Dianne and Keith talked about their experiences working in YOIs and going to Court for the Youth Offending Service. The team were very experienced and explained the process where their aim was to keep children out of the criminal justice system. The team at Stoke are very caring and passionate about their job and the service they provide. I would like to use the knowledge provided by my course at Staffordshire University to work with children and young people in Stoke on Trent after I graduate. I am really pleased that I had the courage to walk into Liberty House and ask for some information. I think many students will be surprised how helpful professionals who work in the criminal justice sector can be in sharing information about their roles and what they do. For readers who are interested in this area of criminal justice here are some links I have been using to find out more information about Youth Justice:

 

 

The UK Parliament on the International Day of Parliamentarism

The 30th June is the International Day of Parlimentarism. Established by the United Nations and celebrated on this day every year, the day ‘is a time to review the progress that parliaments have made in achieving some key goals to be more representative and move with the times, including carrying out self-assessments, working to include more women and young MPs, and adapting to new technologies (un.org).’ In relation to this, Dr John McGarry, Senior Law Lecturer, discusses the UK Parliament.

On International Day of Parliamentarism it is appropriate to recognise the central and preeminent role that the UK Parliament plays in the legal and political landscape of the country. Parliament comprises three bodies: the House of Commons, the House of Lords and the Monarch. It is sometimes, more formally known as the Queen in Parliament. The House of Commons is made up of 650 directly elected MPs. The House of Lords consists of 700-800 peers which include appointed Life Peers, up to 92 hereditary peers and up to 26 Bishops of the Church of England.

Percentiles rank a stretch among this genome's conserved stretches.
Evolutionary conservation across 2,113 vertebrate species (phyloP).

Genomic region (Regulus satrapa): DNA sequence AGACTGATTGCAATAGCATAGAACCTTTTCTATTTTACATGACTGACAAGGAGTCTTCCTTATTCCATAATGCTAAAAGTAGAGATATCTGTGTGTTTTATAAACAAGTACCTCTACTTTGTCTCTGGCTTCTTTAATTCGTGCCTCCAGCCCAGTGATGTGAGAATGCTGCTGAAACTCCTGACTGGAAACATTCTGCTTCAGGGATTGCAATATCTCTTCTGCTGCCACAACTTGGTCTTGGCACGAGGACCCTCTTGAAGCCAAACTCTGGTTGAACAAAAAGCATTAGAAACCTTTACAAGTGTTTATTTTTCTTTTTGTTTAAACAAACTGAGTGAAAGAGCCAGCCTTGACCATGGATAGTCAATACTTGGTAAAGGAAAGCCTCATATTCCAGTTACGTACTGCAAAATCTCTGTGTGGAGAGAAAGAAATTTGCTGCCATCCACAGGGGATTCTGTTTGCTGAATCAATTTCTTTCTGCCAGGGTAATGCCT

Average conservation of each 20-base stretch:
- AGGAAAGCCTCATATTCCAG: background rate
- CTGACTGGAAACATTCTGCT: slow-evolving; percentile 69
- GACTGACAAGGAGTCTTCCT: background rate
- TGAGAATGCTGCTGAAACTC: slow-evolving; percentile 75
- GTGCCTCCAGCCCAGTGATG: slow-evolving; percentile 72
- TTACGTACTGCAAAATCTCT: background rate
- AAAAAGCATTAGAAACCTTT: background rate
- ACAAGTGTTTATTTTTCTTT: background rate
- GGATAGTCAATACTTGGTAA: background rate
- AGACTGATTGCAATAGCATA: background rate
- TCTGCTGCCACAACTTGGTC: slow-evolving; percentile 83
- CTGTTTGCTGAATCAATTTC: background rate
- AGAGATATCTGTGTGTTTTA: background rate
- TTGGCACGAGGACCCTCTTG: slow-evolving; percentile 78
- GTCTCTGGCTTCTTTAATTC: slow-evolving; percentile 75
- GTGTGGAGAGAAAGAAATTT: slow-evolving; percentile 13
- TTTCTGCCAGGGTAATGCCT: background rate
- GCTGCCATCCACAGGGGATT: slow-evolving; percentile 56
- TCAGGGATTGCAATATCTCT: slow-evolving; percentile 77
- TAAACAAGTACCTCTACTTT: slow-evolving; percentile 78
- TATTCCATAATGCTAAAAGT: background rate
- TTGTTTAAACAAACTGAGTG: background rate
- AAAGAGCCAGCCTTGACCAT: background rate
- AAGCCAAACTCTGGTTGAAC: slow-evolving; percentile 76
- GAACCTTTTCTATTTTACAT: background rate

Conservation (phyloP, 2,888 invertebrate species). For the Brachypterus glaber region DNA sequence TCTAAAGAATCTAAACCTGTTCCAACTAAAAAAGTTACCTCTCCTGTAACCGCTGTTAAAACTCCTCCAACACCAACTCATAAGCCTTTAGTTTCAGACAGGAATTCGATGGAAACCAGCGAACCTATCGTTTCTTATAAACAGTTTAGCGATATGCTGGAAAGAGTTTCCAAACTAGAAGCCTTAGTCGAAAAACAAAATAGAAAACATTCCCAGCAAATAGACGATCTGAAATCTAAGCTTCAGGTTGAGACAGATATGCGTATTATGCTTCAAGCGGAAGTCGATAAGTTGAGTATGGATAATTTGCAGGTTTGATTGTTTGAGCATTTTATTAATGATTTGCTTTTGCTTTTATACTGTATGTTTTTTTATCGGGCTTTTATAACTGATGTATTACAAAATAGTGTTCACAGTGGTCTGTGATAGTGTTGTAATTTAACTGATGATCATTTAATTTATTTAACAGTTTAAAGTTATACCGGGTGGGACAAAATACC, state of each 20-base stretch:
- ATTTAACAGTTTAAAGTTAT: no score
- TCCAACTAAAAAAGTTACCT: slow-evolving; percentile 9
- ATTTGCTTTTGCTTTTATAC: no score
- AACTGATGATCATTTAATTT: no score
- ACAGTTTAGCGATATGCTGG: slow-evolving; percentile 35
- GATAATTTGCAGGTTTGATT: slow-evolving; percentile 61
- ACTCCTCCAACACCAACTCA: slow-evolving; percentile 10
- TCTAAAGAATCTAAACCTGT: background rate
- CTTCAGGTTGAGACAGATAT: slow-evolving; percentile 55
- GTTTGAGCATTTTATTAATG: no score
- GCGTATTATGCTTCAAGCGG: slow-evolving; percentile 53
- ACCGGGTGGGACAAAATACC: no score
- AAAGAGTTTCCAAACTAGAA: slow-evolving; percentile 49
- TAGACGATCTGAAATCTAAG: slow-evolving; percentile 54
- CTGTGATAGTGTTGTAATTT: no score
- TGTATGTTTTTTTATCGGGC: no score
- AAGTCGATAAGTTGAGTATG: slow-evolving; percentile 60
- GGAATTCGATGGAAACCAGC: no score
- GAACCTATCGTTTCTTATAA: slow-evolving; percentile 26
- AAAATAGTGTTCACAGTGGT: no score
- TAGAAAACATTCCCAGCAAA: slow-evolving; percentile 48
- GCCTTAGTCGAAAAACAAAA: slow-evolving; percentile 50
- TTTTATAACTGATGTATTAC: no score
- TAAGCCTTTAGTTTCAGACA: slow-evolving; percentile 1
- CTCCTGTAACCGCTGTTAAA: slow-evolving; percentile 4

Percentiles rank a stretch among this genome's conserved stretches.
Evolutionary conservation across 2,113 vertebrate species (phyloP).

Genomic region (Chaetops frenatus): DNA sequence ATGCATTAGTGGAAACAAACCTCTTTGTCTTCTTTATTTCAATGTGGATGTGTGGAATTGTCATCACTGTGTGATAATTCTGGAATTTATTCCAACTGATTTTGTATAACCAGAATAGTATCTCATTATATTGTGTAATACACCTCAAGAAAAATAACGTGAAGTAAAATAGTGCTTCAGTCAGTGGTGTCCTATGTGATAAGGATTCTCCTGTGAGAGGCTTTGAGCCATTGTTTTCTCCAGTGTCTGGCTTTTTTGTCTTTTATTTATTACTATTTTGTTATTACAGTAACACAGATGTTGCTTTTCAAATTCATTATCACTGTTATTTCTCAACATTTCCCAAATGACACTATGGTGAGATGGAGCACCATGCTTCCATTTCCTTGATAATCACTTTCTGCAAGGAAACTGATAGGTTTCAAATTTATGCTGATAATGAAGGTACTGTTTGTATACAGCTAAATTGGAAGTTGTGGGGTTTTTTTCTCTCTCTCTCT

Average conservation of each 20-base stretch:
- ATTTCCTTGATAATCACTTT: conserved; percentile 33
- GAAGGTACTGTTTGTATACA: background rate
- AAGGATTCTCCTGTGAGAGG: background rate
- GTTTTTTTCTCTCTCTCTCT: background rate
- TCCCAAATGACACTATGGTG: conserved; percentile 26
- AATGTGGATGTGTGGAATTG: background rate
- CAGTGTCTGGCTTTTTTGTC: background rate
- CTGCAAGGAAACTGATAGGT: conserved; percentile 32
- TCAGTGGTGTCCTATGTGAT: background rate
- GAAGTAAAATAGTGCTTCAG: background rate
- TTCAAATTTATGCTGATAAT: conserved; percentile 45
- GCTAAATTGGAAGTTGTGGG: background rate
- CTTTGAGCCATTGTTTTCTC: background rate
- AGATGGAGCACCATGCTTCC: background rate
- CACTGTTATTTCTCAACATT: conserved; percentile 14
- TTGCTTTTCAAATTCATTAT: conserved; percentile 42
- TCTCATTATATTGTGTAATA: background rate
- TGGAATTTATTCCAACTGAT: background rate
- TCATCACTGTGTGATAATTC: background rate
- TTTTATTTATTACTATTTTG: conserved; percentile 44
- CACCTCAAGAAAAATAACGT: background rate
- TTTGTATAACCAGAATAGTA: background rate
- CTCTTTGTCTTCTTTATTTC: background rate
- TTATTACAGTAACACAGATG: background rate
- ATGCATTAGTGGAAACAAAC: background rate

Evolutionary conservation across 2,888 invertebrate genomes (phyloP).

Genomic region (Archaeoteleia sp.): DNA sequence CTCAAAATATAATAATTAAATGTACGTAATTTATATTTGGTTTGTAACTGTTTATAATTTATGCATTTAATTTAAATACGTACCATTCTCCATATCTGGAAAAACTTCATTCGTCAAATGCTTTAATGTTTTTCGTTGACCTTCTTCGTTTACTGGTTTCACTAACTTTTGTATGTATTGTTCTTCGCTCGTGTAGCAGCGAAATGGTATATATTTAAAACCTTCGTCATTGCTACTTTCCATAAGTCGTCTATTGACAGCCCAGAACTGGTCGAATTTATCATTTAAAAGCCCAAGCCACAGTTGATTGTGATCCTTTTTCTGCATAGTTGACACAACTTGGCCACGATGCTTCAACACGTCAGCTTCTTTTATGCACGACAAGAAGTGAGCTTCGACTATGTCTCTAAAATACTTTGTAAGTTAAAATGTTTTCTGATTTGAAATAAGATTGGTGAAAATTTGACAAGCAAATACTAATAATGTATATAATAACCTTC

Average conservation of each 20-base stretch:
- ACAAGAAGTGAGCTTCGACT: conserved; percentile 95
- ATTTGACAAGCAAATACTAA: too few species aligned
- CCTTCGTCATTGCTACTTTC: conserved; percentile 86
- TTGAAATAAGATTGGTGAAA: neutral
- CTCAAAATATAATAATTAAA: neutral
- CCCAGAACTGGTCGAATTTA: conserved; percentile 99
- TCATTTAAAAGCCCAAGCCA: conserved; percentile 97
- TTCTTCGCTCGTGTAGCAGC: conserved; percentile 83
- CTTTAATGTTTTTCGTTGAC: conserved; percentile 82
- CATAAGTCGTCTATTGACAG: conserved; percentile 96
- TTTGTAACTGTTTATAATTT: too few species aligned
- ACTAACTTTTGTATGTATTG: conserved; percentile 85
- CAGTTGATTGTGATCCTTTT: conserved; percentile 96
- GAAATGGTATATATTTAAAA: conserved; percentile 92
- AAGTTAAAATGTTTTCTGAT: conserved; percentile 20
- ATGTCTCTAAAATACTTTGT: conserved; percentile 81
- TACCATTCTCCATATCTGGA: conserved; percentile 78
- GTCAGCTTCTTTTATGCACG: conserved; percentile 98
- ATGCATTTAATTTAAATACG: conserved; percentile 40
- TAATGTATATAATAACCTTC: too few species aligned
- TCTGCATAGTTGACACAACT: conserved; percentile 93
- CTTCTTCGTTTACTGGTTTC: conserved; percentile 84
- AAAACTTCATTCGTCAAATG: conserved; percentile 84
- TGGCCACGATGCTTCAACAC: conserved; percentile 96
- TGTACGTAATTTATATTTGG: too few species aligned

Parliament has a number of roles. First and foremost, it is the UK’s primary legislature which means that it legislates, it creates law. Its powers here are unusual (though not unique) in that it is sovereign which means, in this context, that it may make any law whatsoever. That is, there are no restraints on the legislative power of Parliament. If an Act of Parliament is enacted in the correct way then, regardless of how improper, immoral or unconstitutional it is considered to be, the courts cannot overrule it or strike it out. As I say, this is unusual. In many countries, the law-making competence of the legislature is constrained by the constitution. For instance, in the US, an Act of Congress (roughly the equivalent of an Act of Parliament) may be struck down by the courts if it breaches the Constitution.

Another important role of Parliament is holding the Government to account – obliging the Government to explain and defend its actions and respond appropriately to any criticisms. It is worth emphasising here that Parliament and the Government are two distinct bodies exercising distinct functions. This fact is sometimes lost because it is a rule of the UK constitution that all Ministers – the main political actors of Government – must be a member of either the House of Commons or the House of Lords. Moreover, the Prime Minister must be a member of the House of Commons (rather than the House of Lords) and is the person who commands – and must maintain – the majority of support in the House of Commons.